Lessons from the 2007 Financial Crisis
The paper studies the causes of the current financial crisis and considers proposals for mitigation and prevention of future crises. The crisis is was the product of a ‘perfect storm’ bringing together a number of microeconomic and macroeconomic pathologies. Among the microeconomic systemic failures were: wanton securitisation, fundamental flaws in the rating agencies’ business model, the procyclical behaviour of leverage in much of the financial system and of the Basel capital adequacy requirements, privately rational but socially inefficient disintermediation, and competitive international de-regulation. Proximate local drivers of the specific way in which these problems manifested themselves were regulatory and supervisory failure in the US home loan market. Among the macroeconomic pathologies that contributed to the crisis were, first, excessive global liquidity creation by key central banks and, second, an ex-ante global saving glut, brought about by the entry of a number of high-saving countries (notably China) into the global economy and a global redistribution of wealth and income towards commodity exporters that also had, at least in the short run, high propensities to save. In the UK, failures of the Tripartite financial stability arrangement between the Treasury the Bank of England and the FSA, weaknesses in the Bank of England’s liquidity management, regulatory failure of the FSA, an inadequate deposit insurance arrangement and deficient insolvency laws for the banking sector contributed to the financial disarray. Despite this, it may well be possible to minimize the spillovers over from the crisis beyond the financial sectors of the industrial countries and the housing sectors of the US and a few European countries.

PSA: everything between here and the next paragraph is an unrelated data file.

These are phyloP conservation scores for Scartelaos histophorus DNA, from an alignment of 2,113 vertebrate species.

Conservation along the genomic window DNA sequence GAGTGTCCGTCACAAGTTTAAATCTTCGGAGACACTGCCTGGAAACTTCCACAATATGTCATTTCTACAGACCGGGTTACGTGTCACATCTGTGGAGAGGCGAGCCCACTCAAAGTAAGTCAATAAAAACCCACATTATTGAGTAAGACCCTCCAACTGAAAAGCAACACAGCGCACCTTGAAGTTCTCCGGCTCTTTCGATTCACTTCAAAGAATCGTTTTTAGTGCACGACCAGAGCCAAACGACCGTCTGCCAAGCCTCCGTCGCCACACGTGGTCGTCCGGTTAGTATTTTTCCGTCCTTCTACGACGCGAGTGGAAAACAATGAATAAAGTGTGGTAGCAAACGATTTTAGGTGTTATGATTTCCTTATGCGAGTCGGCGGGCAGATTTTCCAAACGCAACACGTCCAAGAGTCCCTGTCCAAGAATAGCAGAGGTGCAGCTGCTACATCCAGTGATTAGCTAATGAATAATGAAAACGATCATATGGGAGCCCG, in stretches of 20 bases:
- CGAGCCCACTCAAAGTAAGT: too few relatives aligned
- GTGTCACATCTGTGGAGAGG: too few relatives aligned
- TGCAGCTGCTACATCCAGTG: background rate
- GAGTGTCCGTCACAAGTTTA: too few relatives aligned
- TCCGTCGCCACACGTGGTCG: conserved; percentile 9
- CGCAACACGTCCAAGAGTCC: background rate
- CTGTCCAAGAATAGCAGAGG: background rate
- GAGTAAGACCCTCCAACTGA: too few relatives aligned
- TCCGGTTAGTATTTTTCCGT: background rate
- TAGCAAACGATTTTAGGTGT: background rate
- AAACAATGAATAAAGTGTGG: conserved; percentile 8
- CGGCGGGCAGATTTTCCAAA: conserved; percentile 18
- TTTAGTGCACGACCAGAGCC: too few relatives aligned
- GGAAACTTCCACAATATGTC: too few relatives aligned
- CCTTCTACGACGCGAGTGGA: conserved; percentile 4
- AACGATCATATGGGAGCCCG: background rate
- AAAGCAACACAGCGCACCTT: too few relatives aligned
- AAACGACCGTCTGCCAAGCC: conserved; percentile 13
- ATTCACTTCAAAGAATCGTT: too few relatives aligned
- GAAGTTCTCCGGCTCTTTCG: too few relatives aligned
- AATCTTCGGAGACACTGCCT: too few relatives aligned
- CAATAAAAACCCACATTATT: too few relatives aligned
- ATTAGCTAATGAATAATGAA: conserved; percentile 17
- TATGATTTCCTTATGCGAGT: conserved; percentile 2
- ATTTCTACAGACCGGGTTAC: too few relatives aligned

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|Date of creation:||Dec 2007|
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